We’re relying on thoughtful comments from the community to help expectant parents narrow down their name decisions. Thank you in advance for sharing your insight!
My husband comes from a big, Irish family. He has a one-syllable last name that rhymes with pin, and that will be our kids’ last name, too. All of his family names are Irish-Irish-Irish. There are something like four dozen other people with my husband’s same first-last name. (Not in his family, but so many come up on Facebook, LinkedIn, etc. and there was even another in his high school – no relation.)
We’re expecting our first baby, a boy, in May, and it’s really important to my husband that we find him an Irish name. I don’t mind … except that I feel like every Irish name is either a) taken by a brother/cousin/uncle or b) too obvious, especially with our common last name.
We don’t want a Ryan Jr., so that’s out.
Because of close family members we’ve also ruled out Daniel, Charles, Peter, Kevin, Patrick, Aiden, Connor, Liam, James, Sean, Brendan, Declan, and Nolan. All the Finn- names are awful with our last name. (Which is too bad, because I really like Finley.)
Maybe I’m too focused on what we can’t use? Or maybe all the Irish names really are taken?
We’re using my last name, [email protected]@ric0, as a middle name for this baby – and any future kids, too. I’m not sure if we’ll stick with Irish names, because really – it’s so much harder than I thought it would be!
Can you help us come up with some Irish names for this baby?
Please read on for my reply and leave your thoughtful suggestions in the comments.
Dear Heather –
Congratulations on your first!
I think part of the challenge is this: you’re not actually considering Irish names, as much as you’re looking at Irish-American names. Sure, Saoirse Ronan has made her Irishy-Irish name almost wearable in the US. But mostly we’re not up for naming our kids Caolán or Oisín, right?
We’re looking for easily spelled and pronounced imports, the kind that your husband’s family has embraced for generations.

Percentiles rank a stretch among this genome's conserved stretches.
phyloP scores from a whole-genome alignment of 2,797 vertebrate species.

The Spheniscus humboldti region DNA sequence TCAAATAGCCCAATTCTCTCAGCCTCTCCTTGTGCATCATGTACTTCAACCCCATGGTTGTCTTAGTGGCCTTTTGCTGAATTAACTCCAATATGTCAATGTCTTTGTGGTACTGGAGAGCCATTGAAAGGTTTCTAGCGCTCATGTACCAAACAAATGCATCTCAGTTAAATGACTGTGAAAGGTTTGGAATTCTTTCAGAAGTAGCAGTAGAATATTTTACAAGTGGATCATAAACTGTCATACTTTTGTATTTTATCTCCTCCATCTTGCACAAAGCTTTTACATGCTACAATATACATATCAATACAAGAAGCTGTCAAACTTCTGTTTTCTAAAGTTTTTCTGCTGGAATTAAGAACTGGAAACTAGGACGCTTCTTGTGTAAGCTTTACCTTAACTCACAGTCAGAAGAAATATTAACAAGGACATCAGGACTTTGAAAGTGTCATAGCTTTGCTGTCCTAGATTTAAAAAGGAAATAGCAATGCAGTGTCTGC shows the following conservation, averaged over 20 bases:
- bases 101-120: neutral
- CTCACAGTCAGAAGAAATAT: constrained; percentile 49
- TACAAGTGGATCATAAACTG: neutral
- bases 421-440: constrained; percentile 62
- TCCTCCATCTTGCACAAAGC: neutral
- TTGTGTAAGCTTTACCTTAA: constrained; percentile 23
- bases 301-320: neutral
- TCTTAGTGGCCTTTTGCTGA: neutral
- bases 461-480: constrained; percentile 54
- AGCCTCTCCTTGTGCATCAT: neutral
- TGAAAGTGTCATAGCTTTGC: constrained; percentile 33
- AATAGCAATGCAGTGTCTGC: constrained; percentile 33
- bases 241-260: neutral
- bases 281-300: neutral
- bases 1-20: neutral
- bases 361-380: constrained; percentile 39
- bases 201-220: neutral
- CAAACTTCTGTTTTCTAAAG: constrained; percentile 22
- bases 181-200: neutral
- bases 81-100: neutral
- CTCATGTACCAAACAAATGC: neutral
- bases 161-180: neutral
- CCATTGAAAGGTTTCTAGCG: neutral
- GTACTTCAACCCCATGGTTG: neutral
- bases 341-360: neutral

Happily, there are some appealing choices you haven’t mentioned. Most of them are a little less common for boys born today than, say, Nolan or Declan – but not all of them.
That might be a consideration because you mentioned future children. Choose a common (and Irish) name now, and you might feel like it defines your choices for the future. The opposite is also true. (Though emphasis on the you might feel part. In actual fact, there’s no rule that says siblings’ names must have similar popularity levels. My own kids’ names represent opposite extremes.)
IRISH BOY NAMES
A logical alternative to long-popular Connor, there’s a third century Irish king named Cormac. It probably means raven, or possibly wheel. But it’s fun name with lots of big, appealing sounds that would pair well with a shorter surname.
Brady is a long-time favorite, an Irish surname name with plenty of swagger thanks to the very successful quarterback. Swap the B for a G, and Grady is an equally Irish surname every bit as upbeat. Bonus? Grady has a great meaning: noble.
There’s nothing expressly Irish about lots of classic names. Except, well. Saint Patrick. Danny Boy. And, as it happens, Jack. Not only are there plenty of notable Irish Americans who answer to Jack – JFK, for one! – it’s topped the charts in Ireland and Northern Ireland in recent years. If names like Cormac feel a little too different, Jack hits the traditional-and-Irish mark exactly.
The Irish spell it Ciaran. (Well, Ciarán.) It means dark, and, like so many traditional Irish favorites, has a saint or two associated with the name.
It’s easy to forget that Oscar counts as Irish. After all, it’s steeped in American pop culture, from Sesame Street to the deli section of the grocery store. But it’s nicely Irish, too – in legend, Oscar is the grandson of hero Finn McCool, and he follows in his footsteps.
We love names like Rowan and Roman. Ronan, too. It’s an Irish import that follows favorites like Aiden and Declan.
The name of an Irish ruler, Rory literally means “red king.” (One note: Hollywood legend Errol Flynn had a daughter named Rory. Which I mention for two reasons. First, it’s been used as unisex in the US since then – well, and especially post-Gilmore Girls. But also because of your surname. Still, she’s not a public figure, and this feels like an obscure point of trivia that you could comfortable forget. But she’s the first hit on a Google search.)
TIERNAN and TIERNEY
We tend to hear Tierney and Tiernan as a surnames, but they come from an Irish given name. (There’s a sixth century saint Tighearnach or Tigernach, and a few other historical figures, too.) Neither is common in the US, and both are potentially unisex. Tierney is used in higher numbers for girls and Tiernan for boys, though they both feel as flexible as, say, Rowan or Riley.
Overall, I think I’m drawn to names with more distinctive sounds to go with your short surname: Kieran, Cormac, Ronan. But when I factor in the middle name, I think Jack could be terribly appealing, too.